Child Support

Hands of a family holding a paper cut out of a family.

Both parents are responsible for supporting their children.  In South Carolina, most child support obligations can be calculated using the South Carolina DSS Child Custody Guidelines Worksheet.  In some cases, child support will have to be imputed based on the Guidelines.  Typically, the noncustodial parent will pay their share of the support to the custodial parent.  Remember that support may extend to providing insurance and payment of other needs for your children.  The Charleston lawyers at Bleecker Family Law will work with you and your spouse’s attorney to negotiate the appropriate amount of child support.

The Law

In South Carolina, child support is typically established based on formulas and tables created by the South Carolina Department of Social Services, called the “Child Support Guidelines.” Support is based on a number of factors: the parties’ incomes or earning capacities, the number of children being supported, a parent’s prior support obligation, the number of additional children living in the home, work-related daycare expenses, the cost of health insurance for the children, and/or any extraordinary medical expenses for the children.


Under South Carolina law, unmarried or divorced parents may be required to contribute towards their children’s college expenses. Case law sets out a four-part test in which one must show that the child will benefit from college, that the child has a demonstrated ability to make satisfactory grades, that the child cannot otherwise go to school and the parent has the financial ability to contribute. The child has an obligation to apply for any grants or scholarships which may be available to offset the expenses of college.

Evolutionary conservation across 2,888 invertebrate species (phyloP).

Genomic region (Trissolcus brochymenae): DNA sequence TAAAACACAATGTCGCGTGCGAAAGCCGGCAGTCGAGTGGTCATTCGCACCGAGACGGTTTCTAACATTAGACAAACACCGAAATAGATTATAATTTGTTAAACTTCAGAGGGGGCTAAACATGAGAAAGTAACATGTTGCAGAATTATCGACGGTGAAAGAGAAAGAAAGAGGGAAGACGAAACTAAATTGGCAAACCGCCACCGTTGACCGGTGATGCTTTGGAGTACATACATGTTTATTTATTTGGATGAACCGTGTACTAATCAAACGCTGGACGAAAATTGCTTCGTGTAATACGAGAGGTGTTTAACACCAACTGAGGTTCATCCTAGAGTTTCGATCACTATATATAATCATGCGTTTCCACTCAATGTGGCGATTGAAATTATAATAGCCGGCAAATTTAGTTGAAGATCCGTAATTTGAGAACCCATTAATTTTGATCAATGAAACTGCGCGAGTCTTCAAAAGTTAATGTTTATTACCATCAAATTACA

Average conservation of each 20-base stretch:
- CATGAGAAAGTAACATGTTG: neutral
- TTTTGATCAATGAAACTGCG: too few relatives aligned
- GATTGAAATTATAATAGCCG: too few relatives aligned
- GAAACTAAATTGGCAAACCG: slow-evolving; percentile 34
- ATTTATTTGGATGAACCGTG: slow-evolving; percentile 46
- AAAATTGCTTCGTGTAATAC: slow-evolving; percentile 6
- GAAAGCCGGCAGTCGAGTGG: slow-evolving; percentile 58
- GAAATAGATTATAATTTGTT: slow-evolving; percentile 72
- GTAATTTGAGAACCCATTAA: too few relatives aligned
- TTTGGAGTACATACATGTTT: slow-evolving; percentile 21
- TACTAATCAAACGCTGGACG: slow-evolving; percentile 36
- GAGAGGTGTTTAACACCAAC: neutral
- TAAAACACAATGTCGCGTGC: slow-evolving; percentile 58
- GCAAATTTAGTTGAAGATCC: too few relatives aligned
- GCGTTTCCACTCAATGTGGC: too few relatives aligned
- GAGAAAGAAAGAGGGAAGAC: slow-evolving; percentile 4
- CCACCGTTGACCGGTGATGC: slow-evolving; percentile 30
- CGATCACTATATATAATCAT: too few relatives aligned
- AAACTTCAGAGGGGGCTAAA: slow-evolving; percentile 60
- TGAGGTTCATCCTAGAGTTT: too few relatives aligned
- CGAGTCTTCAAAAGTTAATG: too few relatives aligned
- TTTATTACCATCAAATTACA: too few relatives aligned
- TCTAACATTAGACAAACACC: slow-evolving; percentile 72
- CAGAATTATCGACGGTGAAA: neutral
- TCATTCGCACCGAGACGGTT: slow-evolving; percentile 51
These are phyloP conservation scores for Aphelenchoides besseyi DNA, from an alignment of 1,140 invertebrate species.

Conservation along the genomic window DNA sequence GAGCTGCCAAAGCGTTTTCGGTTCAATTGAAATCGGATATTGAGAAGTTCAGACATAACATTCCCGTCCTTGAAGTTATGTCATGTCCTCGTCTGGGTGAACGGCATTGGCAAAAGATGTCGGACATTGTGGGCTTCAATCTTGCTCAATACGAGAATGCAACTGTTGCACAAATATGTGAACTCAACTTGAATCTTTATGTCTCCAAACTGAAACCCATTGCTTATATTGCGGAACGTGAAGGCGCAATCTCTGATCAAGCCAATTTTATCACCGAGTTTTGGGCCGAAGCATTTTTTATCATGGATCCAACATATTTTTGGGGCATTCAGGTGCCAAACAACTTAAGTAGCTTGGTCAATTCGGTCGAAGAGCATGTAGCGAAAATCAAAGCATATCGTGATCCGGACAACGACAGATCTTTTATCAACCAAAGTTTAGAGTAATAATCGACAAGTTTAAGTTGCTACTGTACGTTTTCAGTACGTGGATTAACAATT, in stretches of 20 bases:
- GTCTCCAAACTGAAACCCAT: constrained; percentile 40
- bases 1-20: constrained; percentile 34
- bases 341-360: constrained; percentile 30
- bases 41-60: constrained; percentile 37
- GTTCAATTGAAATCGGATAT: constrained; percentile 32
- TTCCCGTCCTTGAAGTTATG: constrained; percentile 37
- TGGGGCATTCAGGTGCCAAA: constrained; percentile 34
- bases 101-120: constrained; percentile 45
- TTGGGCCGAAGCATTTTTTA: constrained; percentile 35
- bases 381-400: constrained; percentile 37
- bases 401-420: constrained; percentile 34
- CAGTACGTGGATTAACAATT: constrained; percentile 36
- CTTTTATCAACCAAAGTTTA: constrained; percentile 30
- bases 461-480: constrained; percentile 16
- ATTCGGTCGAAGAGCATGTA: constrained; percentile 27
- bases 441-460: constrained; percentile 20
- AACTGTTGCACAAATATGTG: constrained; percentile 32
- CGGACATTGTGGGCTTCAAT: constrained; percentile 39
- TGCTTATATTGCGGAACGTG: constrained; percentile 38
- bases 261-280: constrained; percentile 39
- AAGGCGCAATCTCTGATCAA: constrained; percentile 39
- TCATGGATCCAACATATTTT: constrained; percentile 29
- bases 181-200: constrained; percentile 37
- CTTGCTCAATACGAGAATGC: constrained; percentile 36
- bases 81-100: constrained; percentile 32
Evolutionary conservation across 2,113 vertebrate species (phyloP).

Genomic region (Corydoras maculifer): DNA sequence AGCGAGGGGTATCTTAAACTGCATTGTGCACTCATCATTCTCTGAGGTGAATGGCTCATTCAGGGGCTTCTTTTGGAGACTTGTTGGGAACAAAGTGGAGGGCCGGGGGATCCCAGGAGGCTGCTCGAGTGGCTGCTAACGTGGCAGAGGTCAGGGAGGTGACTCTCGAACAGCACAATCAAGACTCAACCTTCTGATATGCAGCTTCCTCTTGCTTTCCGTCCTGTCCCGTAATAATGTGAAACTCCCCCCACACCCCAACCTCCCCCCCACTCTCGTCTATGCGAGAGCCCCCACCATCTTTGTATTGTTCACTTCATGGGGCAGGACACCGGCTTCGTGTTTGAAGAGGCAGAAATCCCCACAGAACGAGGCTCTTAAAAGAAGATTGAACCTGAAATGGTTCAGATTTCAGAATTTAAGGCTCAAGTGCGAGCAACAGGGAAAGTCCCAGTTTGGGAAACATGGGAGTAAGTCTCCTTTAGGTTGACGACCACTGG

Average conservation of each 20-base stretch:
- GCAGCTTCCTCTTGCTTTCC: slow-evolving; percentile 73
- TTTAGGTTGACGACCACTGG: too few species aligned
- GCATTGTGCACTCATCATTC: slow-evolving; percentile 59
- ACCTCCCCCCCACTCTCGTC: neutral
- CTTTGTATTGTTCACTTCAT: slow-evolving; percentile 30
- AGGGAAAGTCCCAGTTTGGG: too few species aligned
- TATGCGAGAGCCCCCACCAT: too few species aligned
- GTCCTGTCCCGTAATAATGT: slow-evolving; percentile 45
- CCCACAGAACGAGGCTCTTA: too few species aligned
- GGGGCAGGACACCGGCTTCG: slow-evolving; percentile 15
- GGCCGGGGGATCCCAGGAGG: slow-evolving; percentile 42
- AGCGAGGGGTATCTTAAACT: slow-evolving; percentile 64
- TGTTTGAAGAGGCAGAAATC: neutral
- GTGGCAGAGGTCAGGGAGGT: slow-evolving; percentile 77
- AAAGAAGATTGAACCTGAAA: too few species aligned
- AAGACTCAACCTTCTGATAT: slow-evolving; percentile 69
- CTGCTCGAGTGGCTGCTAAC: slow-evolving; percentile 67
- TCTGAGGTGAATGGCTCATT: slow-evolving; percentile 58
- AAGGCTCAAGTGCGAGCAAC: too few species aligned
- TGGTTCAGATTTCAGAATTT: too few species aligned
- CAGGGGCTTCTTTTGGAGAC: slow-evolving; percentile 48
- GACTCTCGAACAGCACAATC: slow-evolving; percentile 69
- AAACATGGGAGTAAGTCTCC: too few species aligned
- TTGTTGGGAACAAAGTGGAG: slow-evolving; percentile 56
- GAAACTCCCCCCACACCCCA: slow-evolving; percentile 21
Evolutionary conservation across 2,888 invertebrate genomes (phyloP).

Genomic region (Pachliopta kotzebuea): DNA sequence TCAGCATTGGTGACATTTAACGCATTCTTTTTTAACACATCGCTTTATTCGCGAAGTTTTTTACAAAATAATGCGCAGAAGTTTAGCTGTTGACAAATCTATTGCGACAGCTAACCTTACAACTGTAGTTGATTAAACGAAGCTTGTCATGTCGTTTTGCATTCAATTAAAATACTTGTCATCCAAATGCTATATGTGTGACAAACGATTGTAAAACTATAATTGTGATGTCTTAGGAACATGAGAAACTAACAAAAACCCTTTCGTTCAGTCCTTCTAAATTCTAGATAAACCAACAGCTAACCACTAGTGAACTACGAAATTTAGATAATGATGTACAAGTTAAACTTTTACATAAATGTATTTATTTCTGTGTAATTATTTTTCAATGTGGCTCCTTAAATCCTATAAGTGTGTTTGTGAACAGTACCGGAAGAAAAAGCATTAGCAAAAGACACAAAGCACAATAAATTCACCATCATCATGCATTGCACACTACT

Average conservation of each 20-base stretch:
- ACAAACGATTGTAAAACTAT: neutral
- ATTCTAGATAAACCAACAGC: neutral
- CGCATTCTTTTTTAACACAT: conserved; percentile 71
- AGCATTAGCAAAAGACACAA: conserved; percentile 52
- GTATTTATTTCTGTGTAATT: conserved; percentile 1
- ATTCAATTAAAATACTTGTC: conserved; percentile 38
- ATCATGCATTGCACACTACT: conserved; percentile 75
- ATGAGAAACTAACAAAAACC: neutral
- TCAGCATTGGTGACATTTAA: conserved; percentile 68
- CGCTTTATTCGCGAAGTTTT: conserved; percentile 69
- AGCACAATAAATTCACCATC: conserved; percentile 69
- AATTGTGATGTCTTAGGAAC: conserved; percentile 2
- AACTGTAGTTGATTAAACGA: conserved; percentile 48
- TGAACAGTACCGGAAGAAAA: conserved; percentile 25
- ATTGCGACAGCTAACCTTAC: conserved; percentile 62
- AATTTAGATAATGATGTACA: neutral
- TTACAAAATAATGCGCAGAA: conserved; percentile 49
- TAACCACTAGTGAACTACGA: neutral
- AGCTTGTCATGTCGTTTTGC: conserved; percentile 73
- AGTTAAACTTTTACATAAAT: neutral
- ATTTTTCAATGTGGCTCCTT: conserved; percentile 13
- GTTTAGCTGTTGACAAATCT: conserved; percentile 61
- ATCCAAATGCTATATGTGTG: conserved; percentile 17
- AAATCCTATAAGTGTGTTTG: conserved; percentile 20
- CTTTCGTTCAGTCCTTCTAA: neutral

There is a shared-custody worksheet that can be used to calculate support if a child is with a parent more than 109 nights a year. The Family Court has discretion as to when the shared-custody guidelines are applied.  It is best for you to discuss your specific needs with experienced child support lawyers at Bleecker Family Law.

If you are under a Court Order to pay child support, it may be modified by the Family Court if you can prove to the Court that there has been a substantial change in circumstances since entry of the Child Support Order.

If you are under a Court Order to pay child support you must continue to pay until you are released from the order. A standard order may require the paying-parent to continue to pay until the minor child turns 18 years old or graduates from high school, whichever occurs later.  However, if your order is silent on when the obligation ends, you may ask the Court to stop your child support payments because your child is emancipated (e.g., your child is 18, is married, is self-supporting, etc.).  Parties may agree to extend child support beyond the age of emancipation.

Child support is typically set based on the South Carolina DSS Child Support Guidelines using the parties’ income information, health insurance information, and work-related daycare expenses. In some cases, there may be reasons to deviate from the Guidelines, so it is important to talk with our experienced lawyers at the Bleecker Family Law about your individual needs.

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